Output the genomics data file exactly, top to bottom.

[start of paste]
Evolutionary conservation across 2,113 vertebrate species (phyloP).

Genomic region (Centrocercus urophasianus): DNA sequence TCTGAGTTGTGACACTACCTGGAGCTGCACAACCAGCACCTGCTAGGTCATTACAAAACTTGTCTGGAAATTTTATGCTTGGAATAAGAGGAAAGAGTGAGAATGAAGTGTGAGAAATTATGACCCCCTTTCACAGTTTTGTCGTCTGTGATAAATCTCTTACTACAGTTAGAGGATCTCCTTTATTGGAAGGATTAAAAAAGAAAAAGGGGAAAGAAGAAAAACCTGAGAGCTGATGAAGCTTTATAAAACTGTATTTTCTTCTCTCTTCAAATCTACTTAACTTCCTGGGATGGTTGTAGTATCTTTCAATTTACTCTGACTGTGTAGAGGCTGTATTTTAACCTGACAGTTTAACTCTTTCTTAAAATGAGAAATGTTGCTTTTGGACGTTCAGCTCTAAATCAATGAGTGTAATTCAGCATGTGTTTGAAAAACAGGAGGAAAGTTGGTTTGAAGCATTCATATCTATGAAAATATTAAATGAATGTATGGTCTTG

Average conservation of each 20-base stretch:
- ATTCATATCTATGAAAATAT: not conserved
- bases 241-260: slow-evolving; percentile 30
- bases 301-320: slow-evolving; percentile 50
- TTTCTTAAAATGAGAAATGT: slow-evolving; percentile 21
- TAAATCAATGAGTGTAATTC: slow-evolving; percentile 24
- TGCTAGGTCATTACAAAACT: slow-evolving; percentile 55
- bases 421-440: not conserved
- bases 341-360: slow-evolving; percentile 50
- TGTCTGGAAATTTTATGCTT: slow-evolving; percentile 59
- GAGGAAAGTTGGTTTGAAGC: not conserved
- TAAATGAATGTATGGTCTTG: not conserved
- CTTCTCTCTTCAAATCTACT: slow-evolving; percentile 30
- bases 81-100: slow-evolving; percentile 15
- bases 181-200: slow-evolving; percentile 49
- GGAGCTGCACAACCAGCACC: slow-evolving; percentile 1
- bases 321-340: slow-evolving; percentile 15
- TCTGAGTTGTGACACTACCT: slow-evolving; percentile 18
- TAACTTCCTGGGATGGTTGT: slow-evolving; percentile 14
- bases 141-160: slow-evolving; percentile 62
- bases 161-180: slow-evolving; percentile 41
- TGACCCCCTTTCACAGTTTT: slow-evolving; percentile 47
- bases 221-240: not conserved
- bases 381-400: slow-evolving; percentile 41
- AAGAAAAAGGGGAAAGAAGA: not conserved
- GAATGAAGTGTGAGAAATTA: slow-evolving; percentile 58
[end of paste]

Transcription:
Evolutionary conservation across 2,113 vertebrate species (phyloP).

Genomic region (Centrocercus urophasianus): DNA sequence TCTGAGTTGTGACACTACCTGGAGCTGCACAACCAGCACCTGCTAGGTCATTACAAAACTTGTCTGGAAATTTTATGCTTGGAATAAGAGGAAAGAGTGAGAATGAAGTGTGAGAAATTATGACCCCCTTTCACAGTTTTGTCGTCTGTGATAAATCTCTTACTACAGTTAGAGGATCTCCTTTATTGGAAGGATTAAAAAAGAAAAAGGGGAAAGAAGAAAAACCTGAGAGCTGATGAAGCTTTATAAAACTGTATTTTCTTCTCTCTTCAAATCTACTTAACTTCCTGGGATGGTTGTAGTATCTTTCAATTTACTCTGACTGTGTAGAGGCTGTATTTTAACCTGACAGTTTAACTCTTTCTTAAAATGAGAAATGTTGCTTTTGGACGTTCAGCTCTAAATCAATGAGTGTAATTCAGCATGTGTTTGAAAAACAGGAGGAAAGTTGGTTTGAAGCATTCATATCTATGAAAATATTAAATGAATGTATGGTCTTG

Average conservation of each 20-base stretch:
- ATTCATATCTATGAAAATAT: not conserved
- bases 241-260: slow-evolving; percentile 30
- bases 301-320: slow-evolving; percentile 50
- TTTCTTAAAATGAGAAATGT: slow-evolving; percentile 21
- TAAATCAATGAGTGTAATTC: slow-evolving; percentile 24
- TGCTAGGTCATTACAAAACT: slow-evolving; percentile 55
- bases 421-440: not conserved
- bases 341-360: slow-evolving; percentile 50
- TGTCTGGAAATTTTATGCTT: slow-evolving; percentile 59
- GAGGAAAGTTGGTTTGAAGC: not conserved
- TAAATGAATGTATGGTCTTG: not conserved
- CTTCTCTCTTCAAATCTACT: slow-evolving; percentile 30
- bases 81-100: slow-evolving; percentile 15
- bases 181-200: slow-evolving; percentile 49
- GGAGCTGCACAACCAGCACC: slow-evolving; percentile 1
- bases 321-340: slow-evolving; percentile 15
- TCTGAGTTGTGACACTACCT: slow-evolving; percentile 18
- TAACTTCCTGGGATGGTTGT: slow-evolving; percentile 14
- bases 141-160: slow-evolving; percentile 62
- bases 161-180: slow-evolving; percentile 41
- TGACCCCCTTTCACAGTTTT: slow-evolving; percentile 47
- bases 221-240: not conserved
- bases 381-400: slow-evolving; percentile 41
- AAGAAAAAGGGGAAAGAAGA: not conserved
- GAATGAAGTGTGAGAAATTA: slow-evolving; percentile 58